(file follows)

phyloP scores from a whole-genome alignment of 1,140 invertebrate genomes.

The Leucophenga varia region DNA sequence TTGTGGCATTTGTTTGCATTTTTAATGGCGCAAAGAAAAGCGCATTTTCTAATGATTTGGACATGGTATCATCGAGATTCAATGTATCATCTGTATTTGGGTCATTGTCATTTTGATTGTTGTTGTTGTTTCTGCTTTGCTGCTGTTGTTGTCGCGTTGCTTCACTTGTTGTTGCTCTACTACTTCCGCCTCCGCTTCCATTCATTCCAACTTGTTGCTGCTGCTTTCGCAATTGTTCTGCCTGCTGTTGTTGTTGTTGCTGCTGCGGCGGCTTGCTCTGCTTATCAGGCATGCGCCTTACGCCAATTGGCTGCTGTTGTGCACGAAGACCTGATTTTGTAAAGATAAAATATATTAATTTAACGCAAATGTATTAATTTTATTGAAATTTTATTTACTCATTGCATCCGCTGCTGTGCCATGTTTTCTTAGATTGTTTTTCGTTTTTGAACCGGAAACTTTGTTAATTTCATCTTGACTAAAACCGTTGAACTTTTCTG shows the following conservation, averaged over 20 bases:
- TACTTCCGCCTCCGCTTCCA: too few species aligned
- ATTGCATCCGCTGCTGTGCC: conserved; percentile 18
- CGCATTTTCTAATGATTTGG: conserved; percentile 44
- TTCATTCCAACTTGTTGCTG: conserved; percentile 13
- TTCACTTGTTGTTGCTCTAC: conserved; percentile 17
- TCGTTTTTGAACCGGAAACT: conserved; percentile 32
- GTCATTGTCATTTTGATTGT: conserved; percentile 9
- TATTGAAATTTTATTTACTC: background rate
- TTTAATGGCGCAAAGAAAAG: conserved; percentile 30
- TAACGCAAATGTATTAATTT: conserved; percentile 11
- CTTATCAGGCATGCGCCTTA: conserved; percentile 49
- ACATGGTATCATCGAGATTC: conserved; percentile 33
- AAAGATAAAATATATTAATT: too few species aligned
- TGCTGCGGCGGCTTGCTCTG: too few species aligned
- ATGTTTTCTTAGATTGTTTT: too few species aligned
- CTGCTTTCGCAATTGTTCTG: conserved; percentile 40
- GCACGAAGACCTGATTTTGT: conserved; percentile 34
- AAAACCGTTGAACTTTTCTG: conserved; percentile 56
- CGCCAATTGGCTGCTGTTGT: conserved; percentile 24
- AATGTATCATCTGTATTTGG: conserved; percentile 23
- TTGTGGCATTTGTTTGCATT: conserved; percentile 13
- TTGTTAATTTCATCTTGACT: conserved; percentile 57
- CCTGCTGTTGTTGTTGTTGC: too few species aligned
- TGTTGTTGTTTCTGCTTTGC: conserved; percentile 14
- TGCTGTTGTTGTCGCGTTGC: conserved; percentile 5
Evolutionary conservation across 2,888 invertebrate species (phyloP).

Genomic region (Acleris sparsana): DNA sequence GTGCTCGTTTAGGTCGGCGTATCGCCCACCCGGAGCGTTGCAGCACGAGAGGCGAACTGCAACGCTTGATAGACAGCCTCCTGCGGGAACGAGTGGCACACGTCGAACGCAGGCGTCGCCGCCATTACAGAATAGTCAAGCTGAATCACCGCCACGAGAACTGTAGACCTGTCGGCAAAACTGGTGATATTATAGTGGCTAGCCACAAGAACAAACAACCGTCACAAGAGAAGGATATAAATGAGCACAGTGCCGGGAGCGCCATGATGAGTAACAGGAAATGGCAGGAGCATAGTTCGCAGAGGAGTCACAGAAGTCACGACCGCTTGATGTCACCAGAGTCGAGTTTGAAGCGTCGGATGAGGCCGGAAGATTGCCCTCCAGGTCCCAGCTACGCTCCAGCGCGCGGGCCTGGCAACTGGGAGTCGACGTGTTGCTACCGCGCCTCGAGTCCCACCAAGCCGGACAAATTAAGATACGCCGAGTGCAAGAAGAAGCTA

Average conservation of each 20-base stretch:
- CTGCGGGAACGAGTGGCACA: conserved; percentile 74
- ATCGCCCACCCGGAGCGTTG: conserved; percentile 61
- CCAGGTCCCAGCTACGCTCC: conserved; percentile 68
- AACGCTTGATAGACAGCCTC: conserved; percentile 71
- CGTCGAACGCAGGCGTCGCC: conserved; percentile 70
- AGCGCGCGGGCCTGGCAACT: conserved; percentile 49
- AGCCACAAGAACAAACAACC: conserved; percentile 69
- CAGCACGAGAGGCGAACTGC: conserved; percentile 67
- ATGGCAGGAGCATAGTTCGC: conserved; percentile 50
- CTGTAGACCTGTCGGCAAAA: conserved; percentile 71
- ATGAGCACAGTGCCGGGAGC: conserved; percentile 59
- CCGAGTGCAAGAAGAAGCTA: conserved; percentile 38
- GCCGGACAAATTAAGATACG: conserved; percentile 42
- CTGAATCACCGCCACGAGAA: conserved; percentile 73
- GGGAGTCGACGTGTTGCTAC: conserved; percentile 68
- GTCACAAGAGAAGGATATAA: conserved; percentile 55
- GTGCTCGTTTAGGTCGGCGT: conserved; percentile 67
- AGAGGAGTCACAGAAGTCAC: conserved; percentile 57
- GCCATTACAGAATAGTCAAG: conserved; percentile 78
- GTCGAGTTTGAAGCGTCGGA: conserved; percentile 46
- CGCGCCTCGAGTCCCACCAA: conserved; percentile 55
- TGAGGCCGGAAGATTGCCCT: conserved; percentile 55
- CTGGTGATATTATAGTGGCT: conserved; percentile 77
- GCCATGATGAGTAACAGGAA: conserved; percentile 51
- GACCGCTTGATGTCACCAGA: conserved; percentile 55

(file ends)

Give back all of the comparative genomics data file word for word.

phyloP scores from a whole-genome alignment of 1,140 invertebrate genomes.

The Leucophenga varia region DNA sequence TTGTGGCATTTGTTTGCATTTTTAATGGCGCAAAGAAAAGCGCATTTTCTAATGATTTGGACATGGTATCATCGAGATTCAATGTATCATCTGTATTTGGGTCATTGTCATTTTGATTGTTGTTGTTGTTTCTGCTTTGCTGCTGTTGTTGTCGCGTTGCTTCACTTGTTGTTGCTCTACTACTTCCGCCTCCGCTTCCATTCATTCCAACTTGTTGCTGCTGCTTTCGCAATTGTTCTGCCTGCTGTTGTTGTTGTTGCTGCTGCGGCGGCTTGCTCTGCTTATCAGGCATGCGCCTTACGCCAATTGGCTGCTGTTGTGCACGAAGACCTGATTTTGTAAAGATAAAATATATTAATTTAACGCAAATGTATTAATTTTATTGAAATTTTATTTACTCATTGCATCCGCTGCTGTGCCATGTTTTCTTAGATTGTTTTTCGTTTTTGAACCGGAAACTTTGTTAATTTCATCTTGACTAAAACCGTTGAACTTTTCTG shows the following conservation, averaged over 20 bases:
- TACTTCCGCCTCCGCTTCCA: too few species aligned
- ATTGCATCCGCTGCTGTGCC: conserved; percentile 18
- CGCATTTTCTAATGATTTGG: conserved; percentile 44
- TTCATTCCAACTTGTTGCTG: conserved; percentile 13
- TTCACTTGTTGTTGCTCTAC: conserved; percentile 17
- TCGTTTTTGAACCGGAAACT: conserved; percentile 32
- GTCATTGTCATTTTGATTGT: conserved; percentile 9
- TATTGAAATTTTATTTACTC: background rate
- TTTAATGGCGCAAAGAAAAG: conserved; percentile 30
- TAACGCAAATGTATTAATTT: conserved; percentile 11
- CTTATCAGGCATGCGCCTTA: conserved; percentile 49
- ACATGGTATCATCGAGATTC: conserved; percentile 33
- AAAGATAAAATATATTAATT: too few species aligned
- TGCTGCGGCGGCTTGCTCTG: too few species aligned
- ATGTTTTCTTAGATTGTTTT: too few species aligned
- CTGCTTTCGCAATTGTTCTG: conserved; percentile 40
- GCACGAAGACCTGATTTTGT: conserved; percentile 34
- AAAACCGTTGAACTTTTCTG: conserved; percentile 56
- CGCCAATTGGCTGCTGTTGT: conserved; percentile 24
- AATGTATCATCTGTATTTGG: conserved; percentile 23
- TTGTGGCATTTGTTTGCATT: conserved; percentile 13
- TTGTTAATTTCATCTTGACT: conserved; percentile 57
- CCTGCTGTTGTTGTTGTTGC: too few species aligned
- TGTTGTTGTTTCTGCTTTGC: conserved; percentile 14
- TGCTGTTGTTGTCGCGTTGC: conserved; percentile 5
Evolutionary conservation across 2,888 invertebrate species (phyloP).

Genomic region (Acleris sparsana): DNA sequence GTGCTCGTTTAGGTCGGCGTATCGCCCACCCGGAGCGTTGCAGCACGAGAGGCGAACTGCAACGCTTGATAGACAGCCTCCTGCGGGAACGAGTGGCACACGTCGAACGCAGGCGTCGCCGCCATTACAGAATAGTCAAGCTGAATCACCGCCACGAGAACTGTAGACCTGTCGGCAAAACTGGTGATATTATAGTGGCTAGCCACAAGAACAAACAACCGTCACAAGAGAAGGATATAAATGAGCACAGTGCCGGGAGCGCCATGATGAGTAACAGGAAATGGCAGGAGCATAGTTCGCAGAGGAGTCACAGAAGTCACGACCGCTTGATGTCACCAGAGTCGAGTTTGAAGCGTCGGATGAGGCCGGAAGATTGCCCTCCAGGTCCCAGCTACGCTCCAGCGCGCGGGCCTGGCAACTGGGAGTCGACGTGTTGCTACCGCGCCTCGAGTCCCACCAAGCCGGACAAATTAAGATACGCCGAGTGCAAGAAGAAGCTA

Average conservation of each 20-base stretch:
- CTGCGGGAACGAGTGGCACA: conserved; percentile 74
- ATCGCCCACCCGGAGCGTTG: conserved; percentile 61
- CCAGGTCCCAGCTACGCTCC: conserved; percentile 68
- AACGCTTGATAGACAGCCTC: conserved; percentile 71
- CGTCGAACGCAGGCGTCGCC: conserved; percentile 70
- AGCGCGCGGGCCTGGCAACT: conserved; percentile 49
- AGCCACAAGAACAAACAACC: conserved; percentile 69
- CAGCACGAGAGGCGAACTGC: conserved; percentile 67
- ATGGCAGGAGCATAGTTCGC: conserved; percentile 50
- CTGTAGACCTGTCGGCAAAA: conserved; percentile 71
- ATGAGCACAGTGCCGGGAGC: conserved; percentile 59
- CCGAGTGCAAGAAGAAGCTA: conserved; percentile 38
- GCCGGACAAATTAAGATACG: conserved; percentile 42
- CTGAATCACCGCCACGAGAA: conserved; percentile 73
- GGGAGTCGACGTGTTGCTAC: conserved; percentile 68
- GTCACAAGAGAAGGATATAA: conserved; percentile 55
- GTGCTCGTTTAGGTCGGCGT: conserved; percentile 67
- AGAGGAGTCACAGAAGTCAC: conserved; percentile 57
- GCCATTACAGAATAGTCAAG: conserved; percentile 78
- GTCGAGTTTGAAGCGTCGGA: conserved; percentile 46
- CGCGCCTCGAGTCCCACCAA: conserved; percentile 55
- TGAGGCCGGAAGATTGCCCT: conserved; percentile 55
- CTGGTGATATTATAGTGGCT: conserved; percentile 77
- GCCATGATGAGTAACAGGAA: conserved; percentile 51
- GACCGCTTGATGTCACCAGA: conserved; percentile 55